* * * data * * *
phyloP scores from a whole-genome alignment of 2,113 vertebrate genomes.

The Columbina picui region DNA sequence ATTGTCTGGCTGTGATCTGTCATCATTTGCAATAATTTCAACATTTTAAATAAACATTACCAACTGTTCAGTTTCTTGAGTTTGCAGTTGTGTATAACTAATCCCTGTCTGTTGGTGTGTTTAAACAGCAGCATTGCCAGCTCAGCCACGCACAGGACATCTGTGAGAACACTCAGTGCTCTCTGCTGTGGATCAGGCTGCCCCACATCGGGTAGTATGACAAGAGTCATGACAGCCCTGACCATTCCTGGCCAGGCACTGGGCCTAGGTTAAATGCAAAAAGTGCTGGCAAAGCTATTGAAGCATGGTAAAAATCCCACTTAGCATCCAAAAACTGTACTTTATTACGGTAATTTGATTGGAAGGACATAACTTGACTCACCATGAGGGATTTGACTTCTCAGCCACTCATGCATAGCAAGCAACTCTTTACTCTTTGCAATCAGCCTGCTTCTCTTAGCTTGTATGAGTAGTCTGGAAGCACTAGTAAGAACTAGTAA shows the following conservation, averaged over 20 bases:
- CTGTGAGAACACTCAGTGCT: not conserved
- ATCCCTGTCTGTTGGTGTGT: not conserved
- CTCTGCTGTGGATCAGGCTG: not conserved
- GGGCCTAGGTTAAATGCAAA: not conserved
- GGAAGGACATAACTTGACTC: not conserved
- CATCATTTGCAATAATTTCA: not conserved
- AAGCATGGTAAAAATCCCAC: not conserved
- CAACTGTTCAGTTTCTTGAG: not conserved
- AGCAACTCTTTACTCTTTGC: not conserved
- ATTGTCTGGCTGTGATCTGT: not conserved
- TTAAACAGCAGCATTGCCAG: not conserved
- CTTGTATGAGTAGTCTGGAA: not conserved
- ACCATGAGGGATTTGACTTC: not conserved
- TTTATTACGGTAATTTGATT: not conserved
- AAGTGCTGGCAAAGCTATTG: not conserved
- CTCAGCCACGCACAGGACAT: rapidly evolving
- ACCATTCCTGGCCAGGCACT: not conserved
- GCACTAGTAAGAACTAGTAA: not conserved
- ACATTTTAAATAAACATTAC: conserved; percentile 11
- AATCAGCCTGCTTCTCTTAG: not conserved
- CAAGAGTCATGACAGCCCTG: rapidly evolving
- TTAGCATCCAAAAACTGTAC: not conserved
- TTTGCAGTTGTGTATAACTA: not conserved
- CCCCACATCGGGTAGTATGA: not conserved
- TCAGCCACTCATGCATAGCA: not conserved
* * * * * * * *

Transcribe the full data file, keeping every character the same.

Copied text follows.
phyloP scores from a whole-genome alignment of 2,113 vertebrate genomes.

The Columbina picui region DNA sequence ATTGTCTGGCTGTGATCTGTCATCATTTGCAATAATTTCAACATTTTAAATAAACATTACCAACTGTTCAGTTTCTTGAGTTTGCAGTTGTGTATAACTAATCCCTGTCTGTTGGTGTGTTTAAACAGCAGCATTGCCAGCTCAGCCACGCACAGGACATCTGTGAGAACACTCAGTGCTCTCTGCTGTGGATCAGGCTGCCCCACATCGGGTAGTATGACAAGAGTCATGACAGCCCTGACCATTCCTGGCCAGGCACTGGGCCTAGGTTAAATGCAAAAAGTGCTGGCAAAGCTATTGAAGCATGGTAAAAATCCCACTTAGCATCCAAAAACTGTACTTTATTACGGTAATTTGATTGGAAGGACATAACTTGACTCACCATGAGGGATTTGACTTCTCAGCCACTCATGCATAGCAAGCAACTCTTTACTCTTTGCAATCAGCCTGCTTCTCTTAGCTTGTATGAGTAGTCTGGAAGCACTAGTAAGAACTAGTAA shows the following conservation, averaged over 20 bases:
- CTGTGAGAACACTCAGTGCT: not conserved
- ATCCCTGTCTGTTGGTGTGT: not conserved
- CTCTGCTGTGGATCAGGCTG: not conserved
- GGGCCTAGGTTAAATGCAAA: not conserved
- GGAAGGACATAACTTGACTC: not conserved
- CATCATTTGCAATAATTTCA: not conserved
- AAGCATGGTAAAAATCCCAC: not conserved
- CAACTGTTCAGTTTCTTGAG: not conserved
- AGCAACTCTTTACTCTTTGC: not conserved
- ATTGTCTGGCTGTGATCTGT: not conserved
- TTAAACAGCAGCATTGCCAG: not conserved
- CTTGTATGAGTAGTCTGGAA: not conserved
- ACCATGAGGGATTTGACTTC: not conserved
- TTTATTACGGTAATTTGATT: not conserved
- AAGTGCTGGCAAAGCTATTG: not conserved
- CTCAGCCACGCACAGGACAT: rapidly evolving
- ACCATTCCTGGCCAGGCACT: not conserved
- GCACTAGTAAGAACTAGTAA: not conserved
- ACATTTTAAATAAACATTAC: conserved; percentile 11
- AATCAGCCTGCTTCTCTTAG: not conserved
- CAAGAGTCATGACAGCCCTG: rapidly evolving
- TTAGCATCCAAAAACTGTAC: not conserved
- TTTGCAGTTGTGTATAACTA: not conserved
- CCCCACATCGGGTAGTATGA: not conserved
- TCAGCCACTCATGCATAGCA: not conserved